My son Stephen was home for Thanksgiving last week. He brought his orchestral score to the Sibelius Violin Concerto. He and I spent several hours studying it, mostly in the form of me playing the solo part as he followed the score, singing and conducting. We discussed how Stephen should conduct some parts where the meter of the piece is somewhat confusing, as the violas are in 4 while the rest of the orchestra is still in 6. We discussed tempos and how to make transitions.
Not only was he learning how to conduct this particular concerto, and how I want to perform it; I too was learning again what it is to play a big romantic violin concerto with an orchestra (in this case the Berkeley College Orchestra of Yale University, an undergraduate group.) Despite the fact that the soloist gets most of the audience's attention in any concerto, there is a lot of give and take between soloist, conductor and orchestra. It is one thing for a soloist to know his notes, and quite another for him to understand where he must play as loudly as possible because the horns are playing at the same time, to know where there can be rhythmic freedom, and where he must play strictly in tempo to avoid causing the orchestra to have a train wreck!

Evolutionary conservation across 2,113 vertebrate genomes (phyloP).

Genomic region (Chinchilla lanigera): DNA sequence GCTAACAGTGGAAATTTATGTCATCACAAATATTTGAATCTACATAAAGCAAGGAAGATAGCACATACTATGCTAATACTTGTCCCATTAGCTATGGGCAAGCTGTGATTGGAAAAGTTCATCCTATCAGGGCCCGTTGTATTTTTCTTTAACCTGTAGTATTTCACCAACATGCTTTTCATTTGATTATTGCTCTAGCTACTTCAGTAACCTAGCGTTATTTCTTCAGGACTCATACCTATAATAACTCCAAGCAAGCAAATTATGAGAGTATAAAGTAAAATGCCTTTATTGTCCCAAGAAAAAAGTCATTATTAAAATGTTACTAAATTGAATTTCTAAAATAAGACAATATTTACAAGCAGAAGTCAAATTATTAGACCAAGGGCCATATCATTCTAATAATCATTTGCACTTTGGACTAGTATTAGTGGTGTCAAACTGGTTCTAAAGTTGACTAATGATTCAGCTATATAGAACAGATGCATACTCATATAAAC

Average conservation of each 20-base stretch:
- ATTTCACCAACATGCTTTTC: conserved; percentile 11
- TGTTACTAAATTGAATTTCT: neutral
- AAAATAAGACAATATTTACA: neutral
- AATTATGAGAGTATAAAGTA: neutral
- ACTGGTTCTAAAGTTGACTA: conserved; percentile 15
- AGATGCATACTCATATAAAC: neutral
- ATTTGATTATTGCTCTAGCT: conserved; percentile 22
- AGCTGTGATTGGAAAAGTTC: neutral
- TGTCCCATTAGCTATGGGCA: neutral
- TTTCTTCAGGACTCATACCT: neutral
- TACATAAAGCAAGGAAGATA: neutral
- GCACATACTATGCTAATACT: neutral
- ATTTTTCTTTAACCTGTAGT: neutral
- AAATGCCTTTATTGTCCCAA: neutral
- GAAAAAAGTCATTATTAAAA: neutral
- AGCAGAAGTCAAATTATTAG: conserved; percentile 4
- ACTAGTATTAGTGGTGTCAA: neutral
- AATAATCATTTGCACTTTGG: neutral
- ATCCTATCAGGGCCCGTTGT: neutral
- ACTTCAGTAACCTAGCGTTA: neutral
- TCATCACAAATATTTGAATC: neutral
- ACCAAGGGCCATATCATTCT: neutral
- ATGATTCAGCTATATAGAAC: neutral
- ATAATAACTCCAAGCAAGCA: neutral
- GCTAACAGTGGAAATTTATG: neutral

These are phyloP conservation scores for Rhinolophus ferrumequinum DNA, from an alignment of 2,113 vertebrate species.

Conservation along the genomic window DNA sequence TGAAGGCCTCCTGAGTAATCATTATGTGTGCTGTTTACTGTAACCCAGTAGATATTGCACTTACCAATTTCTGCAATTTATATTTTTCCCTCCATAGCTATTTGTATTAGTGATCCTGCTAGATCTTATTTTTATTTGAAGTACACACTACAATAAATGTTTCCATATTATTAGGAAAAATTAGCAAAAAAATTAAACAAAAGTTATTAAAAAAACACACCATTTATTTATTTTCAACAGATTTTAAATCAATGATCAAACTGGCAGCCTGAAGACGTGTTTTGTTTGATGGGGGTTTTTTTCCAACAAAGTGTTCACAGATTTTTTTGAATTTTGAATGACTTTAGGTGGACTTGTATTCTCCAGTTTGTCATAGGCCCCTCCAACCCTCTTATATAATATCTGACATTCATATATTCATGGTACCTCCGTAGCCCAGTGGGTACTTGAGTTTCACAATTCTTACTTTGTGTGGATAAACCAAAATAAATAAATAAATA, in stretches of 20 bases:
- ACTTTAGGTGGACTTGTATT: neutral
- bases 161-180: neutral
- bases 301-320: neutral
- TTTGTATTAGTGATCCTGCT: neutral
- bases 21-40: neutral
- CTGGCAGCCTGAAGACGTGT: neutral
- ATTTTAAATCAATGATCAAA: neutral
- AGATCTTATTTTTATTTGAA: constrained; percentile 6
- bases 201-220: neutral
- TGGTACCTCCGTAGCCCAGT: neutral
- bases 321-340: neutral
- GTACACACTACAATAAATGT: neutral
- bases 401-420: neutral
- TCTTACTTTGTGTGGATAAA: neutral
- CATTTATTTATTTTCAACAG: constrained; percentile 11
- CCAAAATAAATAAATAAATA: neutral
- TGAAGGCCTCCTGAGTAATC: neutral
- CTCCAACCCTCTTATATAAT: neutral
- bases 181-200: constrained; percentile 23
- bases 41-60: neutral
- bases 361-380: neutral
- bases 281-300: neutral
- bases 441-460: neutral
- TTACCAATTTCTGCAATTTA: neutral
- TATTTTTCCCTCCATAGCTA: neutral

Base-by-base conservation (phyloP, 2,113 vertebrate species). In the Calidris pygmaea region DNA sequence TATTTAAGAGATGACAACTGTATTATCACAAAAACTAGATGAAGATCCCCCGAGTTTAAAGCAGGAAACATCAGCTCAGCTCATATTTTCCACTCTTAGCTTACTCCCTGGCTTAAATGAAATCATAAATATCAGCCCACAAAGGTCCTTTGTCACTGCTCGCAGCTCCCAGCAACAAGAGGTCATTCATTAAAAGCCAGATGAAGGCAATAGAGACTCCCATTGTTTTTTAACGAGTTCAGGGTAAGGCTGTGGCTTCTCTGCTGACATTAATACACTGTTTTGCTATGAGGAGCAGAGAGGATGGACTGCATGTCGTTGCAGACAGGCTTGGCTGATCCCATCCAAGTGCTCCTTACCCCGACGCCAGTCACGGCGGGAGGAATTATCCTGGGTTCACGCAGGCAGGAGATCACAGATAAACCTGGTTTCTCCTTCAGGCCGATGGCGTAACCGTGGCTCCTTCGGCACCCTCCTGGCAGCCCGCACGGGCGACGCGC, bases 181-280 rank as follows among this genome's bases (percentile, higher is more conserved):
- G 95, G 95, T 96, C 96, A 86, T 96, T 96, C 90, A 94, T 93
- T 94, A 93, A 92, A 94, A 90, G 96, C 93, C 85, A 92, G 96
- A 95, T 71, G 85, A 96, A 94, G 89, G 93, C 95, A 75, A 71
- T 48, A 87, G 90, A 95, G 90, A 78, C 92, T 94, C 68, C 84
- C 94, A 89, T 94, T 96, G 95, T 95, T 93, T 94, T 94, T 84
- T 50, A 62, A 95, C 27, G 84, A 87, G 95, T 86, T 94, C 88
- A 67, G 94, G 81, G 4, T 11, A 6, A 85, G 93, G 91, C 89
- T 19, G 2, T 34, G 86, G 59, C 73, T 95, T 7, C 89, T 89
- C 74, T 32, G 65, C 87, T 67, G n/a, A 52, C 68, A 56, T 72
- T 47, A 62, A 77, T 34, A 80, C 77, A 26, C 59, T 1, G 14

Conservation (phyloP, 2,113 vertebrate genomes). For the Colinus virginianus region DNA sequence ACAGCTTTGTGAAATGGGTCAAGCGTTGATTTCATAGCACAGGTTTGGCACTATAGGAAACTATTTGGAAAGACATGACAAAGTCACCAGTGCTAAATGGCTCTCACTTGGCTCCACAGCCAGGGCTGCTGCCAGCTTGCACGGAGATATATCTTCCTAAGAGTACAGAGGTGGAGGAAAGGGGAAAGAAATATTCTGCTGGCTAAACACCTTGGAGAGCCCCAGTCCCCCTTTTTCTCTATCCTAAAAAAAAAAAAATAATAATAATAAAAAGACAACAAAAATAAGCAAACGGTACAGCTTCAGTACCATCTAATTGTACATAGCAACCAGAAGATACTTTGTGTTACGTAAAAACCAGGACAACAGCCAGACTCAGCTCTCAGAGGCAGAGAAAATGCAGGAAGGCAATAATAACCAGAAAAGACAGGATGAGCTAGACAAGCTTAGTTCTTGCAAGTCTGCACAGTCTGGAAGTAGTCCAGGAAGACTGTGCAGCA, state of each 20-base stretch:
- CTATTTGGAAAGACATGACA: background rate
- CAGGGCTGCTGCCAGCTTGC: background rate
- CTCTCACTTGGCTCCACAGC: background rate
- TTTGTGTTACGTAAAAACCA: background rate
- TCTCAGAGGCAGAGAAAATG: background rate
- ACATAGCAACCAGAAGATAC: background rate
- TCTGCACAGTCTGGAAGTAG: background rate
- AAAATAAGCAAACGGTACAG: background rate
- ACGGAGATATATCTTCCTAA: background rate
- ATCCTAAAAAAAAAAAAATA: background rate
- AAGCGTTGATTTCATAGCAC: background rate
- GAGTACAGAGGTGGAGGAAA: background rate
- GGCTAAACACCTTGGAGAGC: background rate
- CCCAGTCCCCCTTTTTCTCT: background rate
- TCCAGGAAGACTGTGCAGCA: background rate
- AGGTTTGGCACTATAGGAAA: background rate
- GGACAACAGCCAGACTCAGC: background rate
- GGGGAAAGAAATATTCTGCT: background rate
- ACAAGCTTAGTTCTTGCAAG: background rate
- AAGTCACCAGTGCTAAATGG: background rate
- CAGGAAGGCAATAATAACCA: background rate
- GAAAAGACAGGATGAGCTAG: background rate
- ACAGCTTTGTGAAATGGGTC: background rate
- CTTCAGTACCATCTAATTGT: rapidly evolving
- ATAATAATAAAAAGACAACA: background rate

The last time I played a big solo concerto was 1993, so this is a reawakening of sorts for me. It truly is satisfying to practice one of the great masterpieces, to learn more and more about a piece that I have loved for decades. And the chance to perform it with my son conducting his orchestra makes it even more special than it would already be.
I go up to New Haven this Sunday to rehearse with the orchestra, then the concert is the evening of December 11.